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Like many during the pandemic, Steve Lebowitz had an epiphany. It came when the co-founder of young private equity firm Brand Velocity Partners was driving from New York to visit a portfolio company in Louisiana. On the ride with him was his college-age son with whom he ended up debating various societal ills. From that conversation, Lebowitz came up with the idea that BVP could donate a tenth of its deal profits, or “carried interest”, to the line workers at portfolio companies.
That road trip 15 months ago was a visit to an ecommerce business, BBQGuys, whose recent special purpose acquisition company transaction not only values it at more than $800m but should soon give its workers a decent windfall thanks to Lebowitz’s tithe idea.
Private equity transactions have certain features, namely heavy debt loads and a singular focus on short- to medium-term cash returns. This business model has exacerbated the widening gap between labour and capitalists.
In other industries, notably Silicon Valley tech companies, equity has long provided a means to pay and incentivise workers up and down the organisational chart. But private equity owners have traditionally been stingy in sharing the wealth beyond their top barbarians and a few highly placed portfolio executives.
Aligning the interests of owners and employees could make the buyout business fundamentally more responsible. Others will counter that such profit-sharing simply whitewashes an irredeemably unfair corporate structure.
No firm has been a more prominent practitioner of granting equity to line employees than KKR. Over the past decade, KKR claims it has distributed $500m to more than 20,000 employees at a series of industrial investments.
These grants have in instances been worth tens of thousands of dollars, hundreds of thousands of dollars and occasionally more than $1m. Rather than just charity, the firm documents how encouraging an ownership mindset among hoi polloi has led to both efficiency gains (ie tighter working capital management) and higher employee satisfaction.
Note that two of the most notorious instances of labour victimisation have involved KKR. A few years ago, it was pressured into contributing $20m for worker severance payments after the ugly liquidation of Toys R Us. And 30 years ago, the Wall Street Journal won a Pulitzer Prize for its chronicle of the horrors inflicted on terminated workers at Safeway, a grocery chain. That investment yielded billions of dollars in profits for the House of Kravis and Roberts.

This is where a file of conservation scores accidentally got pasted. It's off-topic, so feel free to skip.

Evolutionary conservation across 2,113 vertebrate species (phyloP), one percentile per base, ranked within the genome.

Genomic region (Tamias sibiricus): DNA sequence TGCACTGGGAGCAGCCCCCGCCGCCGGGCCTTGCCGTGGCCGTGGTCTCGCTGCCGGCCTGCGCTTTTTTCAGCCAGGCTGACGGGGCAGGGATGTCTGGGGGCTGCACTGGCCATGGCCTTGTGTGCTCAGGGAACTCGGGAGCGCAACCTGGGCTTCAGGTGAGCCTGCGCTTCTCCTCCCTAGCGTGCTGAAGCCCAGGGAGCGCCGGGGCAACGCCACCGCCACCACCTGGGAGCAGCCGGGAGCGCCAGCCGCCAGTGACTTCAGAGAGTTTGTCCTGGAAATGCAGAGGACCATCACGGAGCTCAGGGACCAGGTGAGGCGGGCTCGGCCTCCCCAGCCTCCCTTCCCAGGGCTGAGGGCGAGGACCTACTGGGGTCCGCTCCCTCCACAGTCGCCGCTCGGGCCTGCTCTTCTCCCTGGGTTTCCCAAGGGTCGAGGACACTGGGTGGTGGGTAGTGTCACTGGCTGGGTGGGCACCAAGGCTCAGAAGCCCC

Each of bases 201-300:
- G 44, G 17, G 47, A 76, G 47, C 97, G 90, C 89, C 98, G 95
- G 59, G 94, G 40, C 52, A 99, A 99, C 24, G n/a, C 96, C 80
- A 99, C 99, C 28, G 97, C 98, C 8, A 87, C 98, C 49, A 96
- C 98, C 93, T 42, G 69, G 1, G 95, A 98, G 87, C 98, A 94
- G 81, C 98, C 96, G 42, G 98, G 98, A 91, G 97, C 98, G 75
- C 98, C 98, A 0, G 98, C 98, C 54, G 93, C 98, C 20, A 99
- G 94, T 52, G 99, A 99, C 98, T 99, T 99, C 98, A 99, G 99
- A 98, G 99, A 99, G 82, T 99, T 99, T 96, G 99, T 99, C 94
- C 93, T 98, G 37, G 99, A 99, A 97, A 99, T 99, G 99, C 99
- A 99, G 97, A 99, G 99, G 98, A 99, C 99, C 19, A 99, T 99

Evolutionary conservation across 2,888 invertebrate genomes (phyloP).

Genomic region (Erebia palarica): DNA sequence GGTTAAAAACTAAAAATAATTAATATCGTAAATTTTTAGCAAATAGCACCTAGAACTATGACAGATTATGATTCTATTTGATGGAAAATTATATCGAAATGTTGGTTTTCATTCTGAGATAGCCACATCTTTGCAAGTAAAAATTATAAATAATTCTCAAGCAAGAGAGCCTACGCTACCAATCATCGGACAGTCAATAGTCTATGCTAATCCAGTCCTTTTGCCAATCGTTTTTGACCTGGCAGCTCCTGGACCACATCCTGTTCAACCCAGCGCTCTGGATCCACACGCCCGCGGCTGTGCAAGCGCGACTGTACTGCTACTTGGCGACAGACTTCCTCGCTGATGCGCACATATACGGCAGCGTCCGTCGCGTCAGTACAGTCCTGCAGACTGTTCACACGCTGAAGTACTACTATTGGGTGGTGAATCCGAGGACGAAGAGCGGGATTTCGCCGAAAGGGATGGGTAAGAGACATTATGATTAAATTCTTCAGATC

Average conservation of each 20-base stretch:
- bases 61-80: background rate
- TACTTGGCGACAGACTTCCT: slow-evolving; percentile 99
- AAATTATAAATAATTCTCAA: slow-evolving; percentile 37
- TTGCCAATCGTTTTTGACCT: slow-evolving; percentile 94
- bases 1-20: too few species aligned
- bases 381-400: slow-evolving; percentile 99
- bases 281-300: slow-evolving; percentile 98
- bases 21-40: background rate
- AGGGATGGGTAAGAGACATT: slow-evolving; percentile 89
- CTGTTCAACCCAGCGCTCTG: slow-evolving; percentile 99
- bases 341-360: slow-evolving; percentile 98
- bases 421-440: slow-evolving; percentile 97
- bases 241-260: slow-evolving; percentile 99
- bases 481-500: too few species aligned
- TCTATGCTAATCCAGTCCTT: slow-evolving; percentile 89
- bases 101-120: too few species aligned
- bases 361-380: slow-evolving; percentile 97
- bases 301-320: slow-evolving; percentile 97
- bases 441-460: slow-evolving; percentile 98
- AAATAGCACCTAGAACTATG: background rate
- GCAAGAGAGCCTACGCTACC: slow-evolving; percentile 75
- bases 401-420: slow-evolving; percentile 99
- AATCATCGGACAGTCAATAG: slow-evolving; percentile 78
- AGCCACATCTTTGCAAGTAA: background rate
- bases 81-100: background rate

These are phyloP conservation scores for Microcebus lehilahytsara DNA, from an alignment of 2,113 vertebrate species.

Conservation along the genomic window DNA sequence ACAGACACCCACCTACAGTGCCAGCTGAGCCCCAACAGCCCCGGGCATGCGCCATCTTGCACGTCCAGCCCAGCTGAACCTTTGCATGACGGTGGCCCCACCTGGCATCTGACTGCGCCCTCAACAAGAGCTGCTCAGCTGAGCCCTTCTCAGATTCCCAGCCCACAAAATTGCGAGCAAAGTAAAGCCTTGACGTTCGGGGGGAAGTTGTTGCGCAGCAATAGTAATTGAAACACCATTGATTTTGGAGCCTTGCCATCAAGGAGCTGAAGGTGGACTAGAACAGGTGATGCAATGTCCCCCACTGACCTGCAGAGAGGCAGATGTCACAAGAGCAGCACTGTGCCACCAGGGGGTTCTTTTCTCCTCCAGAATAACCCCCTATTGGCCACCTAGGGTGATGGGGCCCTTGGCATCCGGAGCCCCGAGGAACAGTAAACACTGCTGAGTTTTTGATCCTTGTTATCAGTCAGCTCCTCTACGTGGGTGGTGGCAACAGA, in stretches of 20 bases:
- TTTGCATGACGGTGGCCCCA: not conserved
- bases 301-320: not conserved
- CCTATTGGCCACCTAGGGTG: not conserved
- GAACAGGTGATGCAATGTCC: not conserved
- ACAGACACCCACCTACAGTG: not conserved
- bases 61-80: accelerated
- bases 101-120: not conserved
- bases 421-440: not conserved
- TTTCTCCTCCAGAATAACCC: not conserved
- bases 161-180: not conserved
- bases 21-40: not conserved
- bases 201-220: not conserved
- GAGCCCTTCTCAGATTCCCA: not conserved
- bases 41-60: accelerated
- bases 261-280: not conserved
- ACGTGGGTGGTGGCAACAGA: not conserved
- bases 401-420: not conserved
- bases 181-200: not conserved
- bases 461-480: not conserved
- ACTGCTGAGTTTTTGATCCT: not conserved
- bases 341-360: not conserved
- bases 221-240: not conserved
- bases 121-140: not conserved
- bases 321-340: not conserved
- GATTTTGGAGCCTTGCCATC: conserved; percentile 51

BVP’s acquisition of BBQGuys for $140m in 2019 on the eve of the pandemic has proved fortuitous. Home accessories and furnishings are having a moment in 2021. Three different grill-related companies have listed their shares (Traeger and Weber are the other two). The deal will generate at least $10m in shared profit for the roughly 400 workers of BBQGuys, with actual payouts determined by vesting and seniority, sources say.
The private equity group wanted to create a sense of community within BBQGuys. The deal’s success shows that private equity does not have to be a “zero-sum game”, suggesting a kinder attitude than that of KKR. Even better, BVP noted the interest among the deal’s various limited partners to give a portion of their profits to workers. In future, pension groups and wealthy investors could even tick a box on their subscription agreements allowing them to elect returning a portion of their respective profit shares.
Whether charity or pragmatism, it is hard to understate the lucrative outcomes from private capital investing and thus the sums available to share. KKR in 2020 alone generated almost $4bn in management and realised performance fees. Its investment staff numbers total in the hundreds. KKR co-founders Henry Kravis and George Roberts together collected dividends approaching $200m last year.
The very few private firms that have actively prioritised workers deserve attention. But, in reality, most private equity firms could share more profits with workers and remain obscenely rich. Earning management fee and carried interest percentages of 2 and 20 is good business.
One option would be to simply raise wages, something most companies, whoever the owners, will not do unless economically necessary. Equity reward, though having risk attached to it, may provide the best hope.
Enjoy the rest of your week.
Lex US editor
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